July 6: I begin the arduous process of calling around to find a Covid19 testing center and a place to get my Fit to Fly issued. Within the course of the week I make close to 30 phone calls trying to find a place to get tested without symptoms and receive the results within 72 hours.

July 7: I receive an email reply from the Thai embassy saying that while students are now allowed into the country, the embassy is still waiting for the policy from Bangkok on how to proceed. Would I please continue to check the website for updates?

July 8: I contact AAinsure about getting my Covid19 insurance policy covering 100,000 USD.

July 13: I hear that people need to mail in their passport in order to get a COE stamp put into the passport after getting their Covid 19 test and Fit to Fly. How on earth am I to do that and get it back in the 72 hour time?

July 14: Desperate for information, I contact the embassy again, asking if they could give me a list of what students need. I find information later on other Thai Embassy websites. Jumping the gun, I contact my university, asking for the correct papers. The problem seems to be that it is not clear if the specifications on those websites are for students who already had visas or just for those without. Exactly what do I need? Worry and fear continue to circle my heart. It seems like a giant fist is clenched around me. I start contacting hotels about ASQ. I am now aiming to leave July 7 instead of July 9. This makes sense to me since I would have 4 working days before my departure, rather than leaving on a weekend and risking not having Covid testing places open or sending back results. ASQ hotels are getting full, fast. If I want one for those dates, I need to get it, even if I don’t like the price.

July 15: Frustration. I need to know what papers I need from Payap. When I try to contact the embassy, they only reply saying I need to apply for a CoE. I KNOW that. Could you tell me what I need to have in order to apply? The application for CoE is not yet up for students, but I need to prepare my papers. The date I was hoping to apply by was July 17. My insurance is not finished yet. I contact them to see where it is. The company is overloaded with requests and is working on it as fast as possible. I contact my travel agency. Rather than change my Eva air Flight to match the dates I need my Alternative State Quarantine (ASQ), I get my travel agency to reserve a Qatar flight without paying for it. I can now reserve my ASQ for arriving in Thailand August 9, leaving August 7. Now the decision remains—to I try to keep this ticket? Will commercial flights be allowed? Or should I let it go and get a repatriation flight. No repatriation flights are scheduled yet for August. I stay up late, communicating with the ASQ hotels about payment details.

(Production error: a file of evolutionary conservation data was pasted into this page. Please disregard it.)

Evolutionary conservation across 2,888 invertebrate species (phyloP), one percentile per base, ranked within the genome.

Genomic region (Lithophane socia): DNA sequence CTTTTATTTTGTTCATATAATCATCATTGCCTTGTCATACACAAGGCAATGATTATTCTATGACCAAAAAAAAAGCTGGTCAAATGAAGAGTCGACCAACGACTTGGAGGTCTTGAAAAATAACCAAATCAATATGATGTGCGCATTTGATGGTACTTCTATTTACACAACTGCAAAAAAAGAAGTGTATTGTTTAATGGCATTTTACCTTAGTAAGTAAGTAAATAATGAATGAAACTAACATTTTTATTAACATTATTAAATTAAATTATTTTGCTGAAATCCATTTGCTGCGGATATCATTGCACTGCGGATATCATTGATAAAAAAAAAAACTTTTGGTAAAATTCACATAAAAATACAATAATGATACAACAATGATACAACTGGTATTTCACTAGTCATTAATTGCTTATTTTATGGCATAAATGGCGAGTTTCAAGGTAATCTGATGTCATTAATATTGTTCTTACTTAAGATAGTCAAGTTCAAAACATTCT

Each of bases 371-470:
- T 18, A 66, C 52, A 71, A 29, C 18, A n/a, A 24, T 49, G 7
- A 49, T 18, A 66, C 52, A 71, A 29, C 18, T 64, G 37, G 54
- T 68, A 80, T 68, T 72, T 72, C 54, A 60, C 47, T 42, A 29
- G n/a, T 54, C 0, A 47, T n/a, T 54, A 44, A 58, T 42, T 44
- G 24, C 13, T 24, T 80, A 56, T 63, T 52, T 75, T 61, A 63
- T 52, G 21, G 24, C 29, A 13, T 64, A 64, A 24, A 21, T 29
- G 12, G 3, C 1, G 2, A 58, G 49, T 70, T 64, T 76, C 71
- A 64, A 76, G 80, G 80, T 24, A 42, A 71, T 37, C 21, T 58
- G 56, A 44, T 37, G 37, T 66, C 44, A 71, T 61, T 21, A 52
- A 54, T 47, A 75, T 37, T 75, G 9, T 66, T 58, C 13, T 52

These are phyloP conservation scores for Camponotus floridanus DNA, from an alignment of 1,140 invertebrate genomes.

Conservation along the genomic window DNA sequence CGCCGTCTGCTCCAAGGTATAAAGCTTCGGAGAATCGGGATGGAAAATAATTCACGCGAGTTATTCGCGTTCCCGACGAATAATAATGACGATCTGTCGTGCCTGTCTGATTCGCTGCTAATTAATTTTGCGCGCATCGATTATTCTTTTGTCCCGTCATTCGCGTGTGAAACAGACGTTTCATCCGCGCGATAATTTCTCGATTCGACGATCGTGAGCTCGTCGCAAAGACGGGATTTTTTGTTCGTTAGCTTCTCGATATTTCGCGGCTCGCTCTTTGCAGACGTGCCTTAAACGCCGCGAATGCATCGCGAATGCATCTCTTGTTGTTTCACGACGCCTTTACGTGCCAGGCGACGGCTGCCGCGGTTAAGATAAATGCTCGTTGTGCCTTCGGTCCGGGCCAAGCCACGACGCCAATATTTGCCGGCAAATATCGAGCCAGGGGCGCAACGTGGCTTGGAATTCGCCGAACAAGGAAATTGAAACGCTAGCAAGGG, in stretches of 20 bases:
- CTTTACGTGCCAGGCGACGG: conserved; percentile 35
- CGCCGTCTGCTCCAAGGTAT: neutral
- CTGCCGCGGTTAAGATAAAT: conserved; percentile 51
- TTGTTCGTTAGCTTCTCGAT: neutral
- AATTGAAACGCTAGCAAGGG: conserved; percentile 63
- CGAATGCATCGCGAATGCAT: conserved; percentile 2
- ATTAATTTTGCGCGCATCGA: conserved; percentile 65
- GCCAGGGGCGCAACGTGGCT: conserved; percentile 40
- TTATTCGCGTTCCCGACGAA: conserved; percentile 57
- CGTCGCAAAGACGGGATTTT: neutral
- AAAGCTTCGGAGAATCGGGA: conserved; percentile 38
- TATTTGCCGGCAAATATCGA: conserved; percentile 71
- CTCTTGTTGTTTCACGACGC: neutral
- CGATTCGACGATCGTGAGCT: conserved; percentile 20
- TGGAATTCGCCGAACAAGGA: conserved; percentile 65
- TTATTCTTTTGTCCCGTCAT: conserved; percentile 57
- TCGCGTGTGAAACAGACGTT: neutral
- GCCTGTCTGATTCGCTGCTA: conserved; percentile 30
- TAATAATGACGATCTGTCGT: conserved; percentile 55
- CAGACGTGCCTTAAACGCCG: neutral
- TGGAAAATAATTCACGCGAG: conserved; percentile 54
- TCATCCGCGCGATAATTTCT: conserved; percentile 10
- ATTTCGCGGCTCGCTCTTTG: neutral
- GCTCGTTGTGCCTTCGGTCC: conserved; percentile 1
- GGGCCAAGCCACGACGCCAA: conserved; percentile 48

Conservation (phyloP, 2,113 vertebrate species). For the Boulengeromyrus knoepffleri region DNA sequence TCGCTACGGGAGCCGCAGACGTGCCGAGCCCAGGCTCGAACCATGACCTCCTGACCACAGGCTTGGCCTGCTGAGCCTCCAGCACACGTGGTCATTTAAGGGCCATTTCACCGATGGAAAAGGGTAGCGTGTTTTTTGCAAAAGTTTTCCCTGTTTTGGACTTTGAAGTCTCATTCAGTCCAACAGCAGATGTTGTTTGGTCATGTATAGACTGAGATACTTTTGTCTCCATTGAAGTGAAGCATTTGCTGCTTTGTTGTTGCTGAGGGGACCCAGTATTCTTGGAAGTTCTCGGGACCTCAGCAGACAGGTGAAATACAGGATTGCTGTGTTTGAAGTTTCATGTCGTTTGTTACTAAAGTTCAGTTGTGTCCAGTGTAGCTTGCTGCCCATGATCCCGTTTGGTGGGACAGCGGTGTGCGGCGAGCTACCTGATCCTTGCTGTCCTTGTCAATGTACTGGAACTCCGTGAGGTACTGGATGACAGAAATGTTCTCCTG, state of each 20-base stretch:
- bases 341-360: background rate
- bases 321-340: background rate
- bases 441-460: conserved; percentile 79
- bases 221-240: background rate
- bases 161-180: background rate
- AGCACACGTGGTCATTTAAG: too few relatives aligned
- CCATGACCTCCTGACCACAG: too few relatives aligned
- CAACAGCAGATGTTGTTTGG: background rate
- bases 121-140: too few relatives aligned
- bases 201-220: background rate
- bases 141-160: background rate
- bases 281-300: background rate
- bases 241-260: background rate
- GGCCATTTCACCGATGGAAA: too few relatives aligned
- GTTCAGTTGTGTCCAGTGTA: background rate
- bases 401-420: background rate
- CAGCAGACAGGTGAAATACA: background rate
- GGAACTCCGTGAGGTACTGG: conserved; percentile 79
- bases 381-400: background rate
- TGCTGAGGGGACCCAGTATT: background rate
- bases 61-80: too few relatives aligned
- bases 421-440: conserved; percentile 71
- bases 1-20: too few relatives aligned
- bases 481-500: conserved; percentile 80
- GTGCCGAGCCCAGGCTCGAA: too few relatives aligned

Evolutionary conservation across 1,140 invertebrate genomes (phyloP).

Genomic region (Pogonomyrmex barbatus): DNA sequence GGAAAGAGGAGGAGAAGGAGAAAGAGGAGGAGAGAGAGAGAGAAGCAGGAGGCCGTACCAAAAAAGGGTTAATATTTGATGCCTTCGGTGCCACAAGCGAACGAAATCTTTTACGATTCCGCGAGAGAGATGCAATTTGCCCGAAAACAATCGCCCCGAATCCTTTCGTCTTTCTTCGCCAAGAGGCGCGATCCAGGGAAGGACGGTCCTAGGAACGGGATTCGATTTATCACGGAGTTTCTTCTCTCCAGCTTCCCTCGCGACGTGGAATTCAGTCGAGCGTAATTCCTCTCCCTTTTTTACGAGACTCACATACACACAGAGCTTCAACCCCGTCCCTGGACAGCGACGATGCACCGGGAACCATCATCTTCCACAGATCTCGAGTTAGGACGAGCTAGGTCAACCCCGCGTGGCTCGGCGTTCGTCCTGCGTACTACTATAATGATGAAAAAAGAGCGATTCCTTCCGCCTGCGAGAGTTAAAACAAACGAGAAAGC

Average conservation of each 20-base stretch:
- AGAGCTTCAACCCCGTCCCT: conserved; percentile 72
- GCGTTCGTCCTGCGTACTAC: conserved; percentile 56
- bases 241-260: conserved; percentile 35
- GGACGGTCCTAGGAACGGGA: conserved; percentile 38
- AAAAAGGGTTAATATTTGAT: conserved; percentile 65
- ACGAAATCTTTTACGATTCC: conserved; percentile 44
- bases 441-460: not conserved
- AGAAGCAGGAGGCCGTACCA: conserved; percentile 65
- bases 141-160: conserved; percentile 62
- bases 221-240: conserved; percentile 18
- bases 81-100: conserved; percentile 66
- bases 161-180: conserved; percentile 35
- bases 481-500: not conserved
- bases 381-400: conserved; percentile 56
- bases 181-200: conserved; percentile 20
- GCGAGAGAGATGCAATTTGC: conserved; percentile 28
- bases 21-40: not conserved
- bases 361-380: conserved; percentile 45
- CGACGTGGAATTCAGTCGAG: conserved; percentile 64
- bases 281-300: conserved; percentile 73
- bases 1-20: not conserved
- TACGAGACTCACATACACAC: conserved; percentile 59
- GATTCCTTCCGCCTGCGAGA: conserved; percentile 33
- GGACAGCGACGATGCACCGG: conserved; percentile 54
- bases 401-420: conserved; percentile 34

July 16: Relief. I am able to talk with a live man at the Chicago consulate. He refers me to another number, a man who is extremely helpful and friendly. He is surprised that I got his phone number, since it is usually for emergencies.  I ask him what papers I need. He says if I already have a visa, all I need is a letter of confirmation from my university. Nothing else. He says to call him any time I have any questions. I am comforted beyond words. Later that day, I’m struggling again, feeling heaviness, fear, worry. I cry out to God. Five minutes later, my phone rings. Its my boss. It seems I mislaid the keys for a company van and they can’t find them. I rake my brain for any clue where they might be. It seems like one more thing on top of everything I’m wrestling with. God, why this now? Can’t you tell me where they might be?! Something as small as this—if you could just tell me where I left those keys, I feel like I could trust you more with this whole Thailand thing.

July 17: Still struggling with a cold/allergies/cough that started way back in June. Praying for healing. Waiting for insurance papers, papers from my university, and for the application to be available for students. We go camping at the lake overnight and I take the night to relax and try to forget everything.

July 18: I suddenly remember where I probably put the keys. I text my boss and tell him. They are found! It feels like confirmation that God really does care!

July 20: Early in the morning I receive the certificate of enrollment from my university. The application for the CoE is up and ready for me to apply, but I do not have a repatriation flight. Now they are saying, buy a repat flight, and get your ASQ before applying. After you get the CoE, you can then get your Covid test done and fit to fly. Also, the CoE is emailed to you. No stamp in the passport. Things are being streamlined.